The opinion of the court was delivered by: WILLIAM CALDWELL, Senior District Judge
Vasiliy O. Romanishyn has filed a pro se petition for writ of
habeas corpus pursuant to 28 U.S.C. § 2254. He challenges his
convictions, among others, in the Court of Common Pleas of York
County, Pennsylvania, for five counts of burglary after pleas of
guilty. He was sentenced to eight to twenty-three months of
incarceration. As grounds for relief, Petitioner argues, among
other things, that his trial counsel was ineffective for failing
to investigate hearsay statements of various witnesses and for
not advising him that he would be deported as a consequence of
his guilty pleas.
Romanishyn is a native of Ukraine and became a permanent
resident alien after coming to the United States with his family
in 1996. He is under a final order of removal from federal immigration authorities based on his York County
convictions and another conviction for burglary in the Court of
Common Pleas of Cumberland County, Pennsylvania.*fn1
Respondents argue that the petition should be denied because
Petitioner failed to meet the one-year statute of limitations for
filing a 2254 petition and because he failed to exhaust
state-court remedies. We agree with Respondents that the petition
is untimely and will therefore deny it on that basis without
considering the exhaustion issue.*fn2
As relevant to the disposition of this petition, the record
reveals the following. On July 1, 2003, Petitioner was sentenced
on his York County convictions. He took no direct appeal. Petitioner's minimum sentence date expired on December 7,
2003. "[W]hen the day came close, he received the detainer" from
the federal government based on his convictions. (Doc. 9, amended
2254 petition, p. 2). On September 1, 2004, an immigration judge
ordered his removal, and on February 18, 2005, the Board of
Immigration Appeals affirmed. (Doc. 1, 2241 petition, ¶¶ 12 and
14, Romanishyn v. Chertoff, No. 4:CV-05-0687 (M.D. Pa.).
On March 2, 2005, Petitioner filed a petition in York County
under the Pennsylvania Post Conviction Relief Act (PCRA), 42 Pa.
C.S.A. §§ 9541-9546, challenging his convictions on essentially
the same grounds as presented here. On April 23, 2005, the trial
court dismissed the petition for being untimely under state
law.*fn3 Petitioner did not appeal the denial. These 2254
proceedings were started on March 28, 2005, using the date
Petitioner avers he gave the petition to prison authorities for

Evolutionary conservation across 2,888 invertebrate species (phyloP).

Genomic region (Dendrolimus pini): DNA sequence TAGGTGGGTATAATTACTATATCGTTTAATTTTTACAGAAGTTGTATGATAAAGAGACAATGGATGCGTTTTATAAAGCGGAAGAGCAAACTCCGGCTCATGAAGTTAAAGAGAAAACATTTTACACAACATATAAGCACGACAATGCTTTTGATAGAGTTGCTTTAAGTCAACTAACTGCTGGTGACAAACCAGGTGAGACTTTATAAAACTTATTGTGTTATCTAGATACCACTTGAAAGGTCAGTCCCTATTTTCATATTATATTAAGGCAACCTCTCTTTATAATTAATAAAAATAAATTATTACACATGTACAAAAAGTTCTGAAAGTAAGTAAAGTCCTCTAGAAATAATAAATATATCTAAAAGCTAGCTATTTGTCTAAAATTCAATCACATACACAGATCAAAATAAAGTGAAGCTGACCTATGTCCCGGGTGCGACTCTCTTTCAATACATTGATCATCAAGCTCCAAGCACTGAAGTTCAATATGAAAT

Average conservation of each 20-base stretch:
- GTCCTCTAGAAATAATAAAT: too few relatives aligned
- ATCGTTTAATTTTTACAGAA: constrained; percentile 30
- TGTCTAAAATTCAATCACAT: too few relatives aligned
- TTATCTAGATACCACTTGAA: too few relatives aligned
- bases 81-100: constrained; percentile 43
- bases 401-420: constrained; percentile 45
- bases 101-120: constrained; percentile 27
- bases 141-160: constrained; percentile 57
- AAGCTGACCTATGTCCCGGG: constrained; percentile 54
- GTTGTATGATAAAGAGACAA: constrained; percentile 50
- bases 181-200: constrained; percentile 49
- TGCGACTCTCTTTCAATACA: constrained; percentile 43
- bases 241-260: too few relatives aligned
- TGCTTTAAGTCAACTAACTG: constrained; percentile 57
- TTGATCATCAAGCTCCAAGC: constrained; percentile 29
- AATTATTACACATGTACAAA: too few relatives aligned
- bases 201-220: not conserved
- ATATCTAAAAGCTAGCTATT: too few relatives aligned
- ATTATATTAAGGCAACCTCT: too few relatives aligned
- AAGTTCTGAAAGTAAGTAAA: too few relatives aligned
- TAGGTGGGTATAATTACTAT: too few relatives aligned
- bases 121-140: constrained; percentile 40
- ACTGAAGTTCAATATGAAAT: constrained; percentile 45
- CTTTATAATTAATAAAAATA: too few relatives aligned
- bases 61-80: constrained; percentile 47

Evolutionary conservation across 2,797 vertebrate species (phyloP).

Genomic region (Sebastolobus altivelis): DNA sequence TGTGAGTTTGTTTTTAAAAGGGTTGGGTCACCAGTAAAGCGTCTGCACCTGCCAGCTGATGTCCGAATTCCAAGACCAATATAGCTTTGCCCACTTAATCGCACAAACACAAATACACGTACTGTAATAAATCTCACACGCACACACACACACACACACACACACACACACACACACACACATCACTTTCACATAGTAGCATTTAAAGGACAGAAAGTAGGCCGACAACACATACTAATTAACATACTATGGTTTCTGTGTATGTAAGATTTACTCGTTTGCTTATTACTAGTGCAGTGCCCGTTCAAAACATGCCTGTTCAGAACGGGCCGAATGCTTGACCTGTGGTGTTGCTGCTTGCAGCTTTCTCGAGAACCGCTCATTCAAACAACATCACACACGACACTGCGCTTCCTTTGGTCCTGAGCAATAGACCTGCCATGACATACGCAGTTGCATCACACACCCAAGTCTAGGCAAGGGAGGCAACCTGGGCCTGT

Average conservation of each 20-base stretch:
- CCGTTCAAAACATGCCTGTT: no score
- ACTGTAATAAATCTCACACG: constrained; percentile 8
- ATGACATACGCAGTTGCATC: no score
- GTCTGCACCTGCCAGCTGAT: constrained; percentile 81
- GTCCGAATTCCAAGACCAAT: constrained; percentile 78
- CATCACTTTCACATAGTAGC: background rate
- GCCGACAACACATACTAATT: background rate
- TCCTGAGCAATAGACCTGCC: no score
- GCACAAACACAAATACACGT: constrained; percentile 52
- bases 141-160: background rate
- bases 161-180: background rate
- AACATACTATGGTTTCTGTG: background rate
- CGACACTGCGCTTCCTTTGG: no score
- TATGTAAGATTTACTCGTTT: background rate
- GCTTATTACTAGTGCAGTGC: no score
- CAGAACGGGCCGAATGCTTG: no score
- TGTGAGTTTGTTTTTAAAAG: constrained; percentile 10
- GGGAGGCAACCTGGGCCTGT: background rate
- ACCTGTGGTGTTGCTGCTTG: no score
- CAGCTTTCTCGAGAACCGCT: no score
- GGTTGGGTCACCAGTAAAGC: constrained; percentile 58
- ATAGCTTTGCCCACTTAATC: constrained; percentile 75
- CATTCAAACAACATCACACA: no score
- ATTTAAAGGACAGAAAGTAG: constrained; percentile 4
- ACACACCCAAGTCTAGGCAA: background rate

mailing.*fn4 III. Discussion.
There is a one-year statute of limitations for filing a 2254
petition. In relevant part, it reads as follows:
(d)(1) A 1-year period of limitations shall apply
to an application for a writ of habeas corpus by a
person in custody pursuant to the judgment of a State
court. The limitation period shall run from the
(A) the date on which the judgment became final by
the conclusion of direct review or the expiration of
the time for seeking such review;. . . . or
(D) the date on which the factual predicate of the
claim or claims presented could have been discovered
through the exercise of due diligence.
28 U.S.C. § 2244(d)(1)(A) and (D).
Respondents' argument that the petition is time-barred is based
on starting the period from the date Petitioner's conviction
became final, July 31, 2003, the date the thirty-day period for
taking a direct appeal under Pennsylvania law expired. Under this
analysis, the one-year limitations period ended on August 2, 2004, well before the filing date of March 28,
We agree that the petition is time-barred, even if we assume
that subsection 2244(d)(1)(D) applies here. That subsection
starts the limitations period from the date a petitioner could
have first discovered the factual predicate of his claim.
Arguably, Petitioner may not have been able to discover the
factual predicate for his claim that counsel failed to tell him
of the immigration consequences of his convictions until December
7, 2003, the date Petitioner informs us came closely after he
received the detainer from federal immigration authorities based
on his convictions.*fn6 Assuming that Petitioner could only
have discovered on that date the factual predicate of his
claim,*fn7 Petitioner still had to file his petition by December 7, 2004. Thus, even under this later deadline, his
petition is untimely.*fn8
We will issue an order dismissing the 2254 petition as
time-barred. We will also deny a certificate of appealability,
based on the above analysis. However, Petitioner is advised that
he has the right for thirty (30) days to appeal our order denying
his petition, see 28 U.S.C. § 2253(a); Fed.R.App.P.
4(a)(1)(A), and that our denial of a certificate of appealability
does not prevent him from doing so, as long as he also seeks a
certificate of appealability from the court of appeals. See
Federal Rule of Appellate Procedure 22; Local Rule of Appellate
Procedure 22.1. ORDER
AND NOW, this 17th day of November, 2005, it is ordered that:
1. The amended petition (doc. 9) under
28 U.S.C. § 2254 is dismissed as untimely.
2. A certificate of appealability is denied.
3. The Clerk ...